We all remember where we were when we got the news of the attacks on the Twin Towers on September 11, 2001.
But I’ve been thinking about a different question. What do people remember about September 10th?
I have one small memory of the day. I was coming home from work, driving on the 10 freeway in Los Angeles, listening to a radio show about the stock market.
“The market is sitting on its hands,” a commentator was saying, suggesting that investors were taking a wait-and-see approach before they made a major move.
They didn’t have to wait long, and then they saw plenty.
The next day the Dow lost 20 percent of its value.
The stock market probably wasn’t the only entity “sitting on its hands” on that now seemingly idyllic September 10th. A day destined to live in non-infamy, just like December 6th, 1941.
But here we are, more than a dozen years later. And how many of us are still sitting on our hands, taking a wait-and-see attitude, just like the market on September 10, 2001?
The world rewards proactivity. In nature, as in human affairs, coasting is frowned upon; as the expression goes, we can only coast one way.
The scientific term for the phenomenon of things breaking down inexorably, over time, is entropy. The classic definition of entropy is that if you trained a camera on a brick building for 200 years, the building would eventually turn to dust. But if you could train another camera on a pile of dust for 200 years, under no circumstances would it become a brick building.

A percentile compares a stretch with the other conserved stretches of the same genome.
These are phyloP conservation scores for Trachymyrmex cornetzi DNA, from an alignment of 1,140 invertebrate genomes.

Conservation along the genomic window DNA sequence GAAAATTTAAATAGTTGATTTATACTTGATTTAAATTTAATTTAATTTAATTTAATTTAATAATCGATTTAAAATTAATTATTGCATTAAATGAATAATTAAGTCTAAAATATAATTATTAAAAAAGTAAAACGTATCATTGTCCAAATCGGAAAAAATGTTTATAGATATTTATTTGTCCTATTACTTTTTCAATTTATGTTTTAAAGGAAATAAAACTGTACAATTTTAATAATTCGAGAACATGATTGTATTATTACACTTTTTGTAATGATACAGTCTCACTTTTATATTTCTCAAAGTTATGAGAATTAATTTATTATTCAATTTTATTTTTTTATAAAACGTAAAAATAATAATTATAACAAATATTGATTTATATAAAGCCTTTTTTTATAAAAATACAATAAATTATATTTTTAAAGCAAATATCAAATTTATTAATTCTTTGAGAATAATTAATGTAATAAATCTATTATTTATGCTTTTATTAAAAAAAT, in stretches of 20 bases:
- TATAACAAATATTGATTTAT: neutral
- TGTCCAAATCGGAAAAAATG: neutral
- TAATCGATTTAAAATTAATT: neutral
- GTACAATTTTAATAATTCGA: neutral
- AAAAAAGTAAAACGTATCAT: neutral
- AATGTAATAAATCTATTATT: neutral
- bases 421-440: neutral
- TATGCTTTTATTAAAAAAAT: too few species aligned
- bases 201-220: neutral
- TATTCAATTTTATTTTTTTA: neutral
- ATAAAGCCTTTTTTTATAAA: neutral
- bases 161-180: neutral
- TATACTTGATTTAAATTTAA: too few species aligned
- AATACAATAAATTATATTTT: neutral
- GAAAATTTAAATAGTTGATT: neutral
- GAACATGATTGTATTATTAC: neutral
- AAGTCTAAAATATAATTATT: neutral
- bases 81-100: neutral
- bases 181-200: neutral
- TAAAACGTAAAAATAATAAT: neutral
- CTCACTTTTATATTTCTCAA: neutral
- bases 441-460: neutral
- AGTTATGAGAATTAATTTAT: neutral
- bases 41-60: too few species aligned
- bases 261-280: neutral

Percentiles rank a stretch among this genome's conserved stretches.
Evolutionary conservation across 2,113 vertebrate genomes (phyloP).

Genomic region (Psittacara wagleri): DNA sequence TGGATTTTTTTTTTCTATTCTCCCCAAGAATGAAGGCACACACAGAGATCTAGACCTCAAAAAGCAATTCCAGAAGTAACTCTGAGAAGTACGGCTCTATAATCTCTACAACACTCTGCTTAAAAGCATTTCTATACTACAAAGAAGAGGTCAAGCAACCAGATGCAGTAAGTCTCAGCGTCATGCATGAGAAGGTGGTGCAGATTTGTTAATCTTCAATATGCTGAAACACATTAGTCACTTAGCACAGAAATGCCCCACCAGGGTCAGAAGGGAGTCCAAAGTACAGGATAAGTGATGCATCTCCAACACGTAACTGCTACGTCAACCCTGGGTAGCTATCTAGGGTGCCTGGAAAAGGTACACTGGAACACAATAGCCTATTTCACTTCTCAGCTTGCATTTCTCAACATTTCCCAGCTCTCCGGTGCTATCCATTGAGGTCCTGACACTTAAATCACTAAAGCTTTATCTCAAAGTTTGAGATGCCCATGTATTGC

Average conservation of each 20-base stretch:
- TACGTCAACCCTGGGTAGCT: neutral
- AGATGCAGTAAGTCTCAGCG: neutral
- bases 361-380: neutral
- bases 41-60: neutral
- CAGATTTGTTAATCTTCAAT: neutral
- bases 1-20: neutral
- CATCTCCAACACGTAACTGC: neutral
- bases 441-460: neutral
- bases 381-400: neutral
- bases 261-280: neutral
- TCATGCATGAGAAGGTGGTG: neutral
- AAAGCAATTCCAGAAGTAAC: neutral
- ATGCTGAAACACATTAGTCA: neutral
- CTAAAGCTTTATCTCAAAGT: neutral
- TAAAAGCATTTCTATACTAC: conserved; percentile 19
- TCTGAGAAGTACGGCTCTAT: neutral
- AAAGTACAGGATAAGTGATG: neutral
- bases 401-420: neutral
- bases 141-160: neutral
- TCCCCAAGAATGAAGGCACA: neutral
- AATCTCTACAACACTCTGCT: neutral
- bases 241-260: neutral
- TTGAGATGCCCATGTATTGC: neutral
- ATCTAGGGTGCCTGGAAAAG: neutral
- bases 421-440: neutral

9/11 certainly knocked the entropy out of all of us. We stopped sitting on our hands. We stopped coasting. Most of us became far more appreciative of the people we loved, suddenly conscious of how quickly they could be taken from us.
And then time passed, and human nature being what it is, most of us resumed the position of entropy, of coasting, of not appreciating where we are, what we have, or whom we are with.
As a world, we’ve become inured to sudden violence, sudden loss, and sudden death. Not much surprises us.
Inevitably, there will always be more 9/11s of different size and scope, but sad to say, we haven’t seen our last senseless loss.
But there’s always a day before 9/11, or before December 7th, or before any day that lives in infamy. In other words, every day. While any day could be a September 11th, the reality is that every day is a September 10th.
As Billy Joel wrote, “These are the days to hang onto. We won’t, although we want to.”
And if history is any guide, we have no business sitting on our hands.
Not even for a single day.